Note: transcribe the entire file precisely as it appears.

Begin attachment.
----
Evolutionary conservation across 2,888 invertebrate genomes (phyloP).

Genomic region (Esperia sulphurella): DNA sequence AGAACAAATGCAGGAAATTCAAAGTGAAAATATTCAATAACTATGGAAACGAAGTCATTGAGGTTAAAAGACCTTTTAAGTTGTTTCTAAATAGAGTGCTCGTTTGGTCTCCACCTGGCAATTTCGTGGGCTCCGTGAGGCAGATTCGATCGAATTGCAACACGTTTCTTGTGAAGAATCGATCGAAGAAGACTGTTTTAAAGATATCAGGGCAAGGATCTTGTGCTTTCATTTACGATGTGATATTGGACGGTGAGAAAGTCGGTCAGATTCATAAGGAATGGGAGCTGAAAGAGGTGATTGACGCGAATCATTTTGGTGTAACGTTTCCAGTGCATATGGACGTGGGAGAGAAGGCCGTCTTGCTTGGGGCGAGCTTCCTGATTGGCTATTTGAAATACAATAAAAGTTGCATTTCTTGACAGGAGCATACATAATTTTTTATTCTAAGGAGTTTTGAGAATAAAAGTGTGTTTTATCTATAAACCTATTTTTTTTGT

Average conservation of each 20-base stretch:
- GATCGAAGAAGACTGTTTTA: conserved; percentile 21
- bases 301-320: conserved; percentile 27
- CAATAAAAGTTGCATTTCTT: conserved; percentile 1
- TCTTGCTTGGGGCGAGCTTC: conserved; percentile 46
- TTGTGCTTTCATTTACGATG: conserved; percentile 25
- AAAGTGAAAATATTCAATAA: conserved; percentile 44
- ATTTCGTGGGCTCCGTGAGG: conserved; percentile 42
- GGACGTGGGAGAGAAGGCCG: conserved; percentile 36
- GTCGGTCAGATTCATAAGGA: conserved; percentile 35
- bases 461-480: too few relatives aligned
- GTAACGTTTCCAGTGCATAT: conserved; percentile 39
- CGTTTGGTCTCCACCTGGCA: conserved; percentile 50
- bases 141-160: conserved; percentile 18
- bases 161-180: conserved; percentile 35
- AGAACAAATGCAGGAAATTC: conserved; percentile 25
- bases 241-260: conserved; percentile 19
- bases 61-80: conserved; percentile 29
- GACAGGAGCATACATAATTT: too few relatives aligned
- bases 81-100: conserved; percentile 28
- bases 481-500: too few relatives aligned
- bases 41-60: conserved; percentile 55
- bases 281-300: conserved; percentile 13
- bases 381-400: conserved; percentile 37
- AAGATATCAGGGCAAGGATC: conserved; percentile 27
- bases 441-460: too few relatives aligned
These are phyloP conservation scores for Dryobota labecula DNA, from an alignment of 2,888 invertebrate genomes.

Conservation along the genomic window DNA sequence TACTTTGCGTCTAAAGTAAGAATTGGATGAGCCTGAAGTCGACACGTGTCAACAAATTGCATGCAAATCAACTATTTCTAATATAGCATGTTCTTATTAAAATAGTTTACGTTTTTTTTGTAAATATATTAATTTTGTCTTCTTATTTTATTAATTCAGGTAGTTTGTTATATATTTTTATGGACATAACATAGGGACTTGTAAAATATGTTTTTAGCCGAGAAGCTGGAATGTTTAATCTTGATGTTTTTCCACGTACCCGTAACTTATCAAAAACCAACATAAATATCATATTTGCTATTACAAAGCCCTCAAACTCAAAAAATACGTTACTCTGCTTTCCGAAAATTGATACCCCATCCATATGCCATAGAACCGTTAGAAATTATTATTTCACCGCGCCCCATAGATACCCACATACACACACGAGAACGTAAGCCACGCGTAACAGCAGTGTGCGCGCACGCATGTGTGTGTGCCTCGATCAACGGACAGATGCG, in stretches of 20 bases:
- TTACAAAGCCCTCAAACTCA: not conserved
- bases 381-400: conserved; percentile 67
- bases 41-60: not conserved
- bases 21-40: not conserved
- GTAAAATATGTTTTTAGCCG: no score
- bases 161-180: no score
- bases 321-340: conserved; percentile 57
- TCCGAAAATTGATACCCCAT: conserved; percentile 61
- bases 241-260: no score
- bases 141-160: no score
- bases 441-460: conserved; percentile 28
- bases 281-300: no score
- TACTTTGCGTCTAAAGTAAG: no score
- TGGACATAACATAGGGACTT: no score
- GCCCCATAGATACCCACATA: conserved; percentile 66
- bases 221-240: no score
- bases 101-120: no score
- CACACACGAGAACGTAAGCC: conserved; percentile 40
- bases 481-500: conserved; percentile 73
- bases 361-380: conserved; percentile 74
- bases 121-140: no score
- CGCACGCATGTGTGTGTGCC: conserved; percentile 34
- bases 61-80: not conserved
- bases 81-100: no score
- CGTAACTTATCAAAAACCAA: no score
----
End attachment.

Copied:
Evolutionary conservation across 2,888 invertebrate genomes (phyloP).

Genomic region (Esperia sulphurella): DNA sequence AGAACAAATGCAGGAAATTCAAAGTGAAAATATTCAATAACTATGGAAACGAAGTCATTGAGGTTAAAAGACCTTTTAAGTTGTTTCTAAATAGAGTGCTCGTTTGGTCTCCACCTGGCAATTTCGTGGGCTCCGTGAGGCAGATTCGATCGAATTGCAACACGTTTCTTGTGAAGAATCGATCGAAGAAGACTGTTTTAAAGATATCAGGGCAAGGATCTTGTGCTTTCATTTACGATGTGATATTGGACGGTGAGAAAGTCGGTCAGATTCATAAGGAATGGGAGCTGAAAGAGGTGATTGACGCGAATCATTTTGGTGTAACGTTTCCAGTGCATATGGACGTGGGAGAGAAGGCCGTCTTGCTTGGGGCGAGCTTCCTGATTGGCTATTTGAAATACAATAAAAGTTGCATTTCTTGACAGGAGCATACATAATTTTTTATTCTAAGGAGTTTTGAGAATAAAAGTGTGTTTTATCTATAAACCTATTTTTTTTGT

Average conservation of each 20-base stretch:
- GATCGAAGAAGACTGTTTTA: conserved; percentile 21
- bases 301-320: conserved; percentile 27
- CAATAAAAGTTGCATTTCTT: conserved; percentile 1
- TCTTGCTTGGGGCGAGCTTC: conserved; percentile 46
- TTGTGCTTTCATTTACGATG: conserved; percentile 25
- AAAGTGAAAATATTCAATAA: conserved; percentile 44
- ATTTCGTGGGCTCCGTGAGG: conserved; percentile 42
- GGACGTGGGAGAGAAGGCCG: conserved; percentile 36
- GTCGGTCAGATTCATAAGGA: conserved; percentile 35
- bases 461-480: too few relatives aligned
- GTAACGTTTCCAGTGCATAT: conserved; percentile 39
- CGTTTGGTCTCCACCTGGCA: conserved; percentile 50
- bases 141-160: conserved; percentile 18
- bases 161-180: conserved; percentile 35
- AGAACAAATGCAGGAAATTC: conserved; percentile 25
- bases 241-260: conserved; percentile 19
- bases 61-80: conserved; percentile 29
- GACAGGAGCATACATAATTT: too few relatives aligned
- bases 81-100: conserved; percentile 28
- bases 481-500: too few relatives aligned
- bases 41-60: conserved; percentile 55
- bases 281-300: conserved; percentile 13
- bases 381-400: conserved; percentile 37
- AAGATATCAGGGCAAGGATC: conserved; percentile 27
- bases 441-460: too few relatives aligned
These are phyloP conservation scores for Dryobota labecula DNA, from an alignment of 2,888 invertebrate genomes.

Conservation along the genomic window DNA sequence TACTTTGCGTCTAAAGTAAGAATTGGATGAGCCTGAAGTCGACACGTGTCAACAAATTGCATGCAAATCAACTATTTCTAATATAGCATGTTCTTATTAAAATAGTTTACGTTTTTTTTGTAAATATATTAATTTTGTCTTCTTATTTTATTAATTCAGGTAGTTTGTTATATATTTTTATGGACATAACATAGGGACTTGTAAAATATGTTTTTAGCCGAGAAGCTGGAATGTTTAATCTTGATGTTTTTCCACGTACCCGTAACTTATCAAAAACCAACATAAATATCATATTTGCTATTACAAAGCCCTCAAACTCAAAAAATACGTTACTCTGCTTTCCGAAAATTGATACCCCATCCATATGCCATAGAACCGTTAGAAATTATTATTTCACCGCGCCCCATAGATACCCACATACACACACGAGAACGTAAGCCACGCGTAACAGCAGTGTGCGCGCACGCATGTGTGTGTGCCTCGATCAACGGACAGATGCG, in stretches of 20 bases:
- TTACAAAGCCCTCAAACTCA: not conserved
- bases 381-400: conserved; percentile 67
- bases 41-60: not conserved
- bases 21-40: not conserved
- GTAAAATATGTTTTTAGCCG: no score
- bases 161-180: no score
- bases 321-340: conserved; percentile 57
- TCCGAAAATTGATACCCCAT: conserved; percentile 61
- bases 241-260: no score
- bases 141-160: no score
- bases 441-460: conserved; percentile 28
- bases 281-300: no score
- TACTTTGCGTCTAAAGTAAG: no score
- TGGACATAACATAGGGACTT: no score
- GCCCCATAGATACCCACATA: conserved; percentile 66
- bases 221-240: no score
- bases 101-120: no score
- CACACACGAGAACGTAAGCC: conserved; percentile 40
- bases 481-500: conserved; percentile 73
- bases 361-380: conserved; percentile 74
- bases 121-140: no score
- CGCACGCATGTGTGTGTGCC: conserved; percentile 34
- bases 61-80: not conserved
- bases 81-100: no score
- CGTAACTTATCAAAAACCAA: no score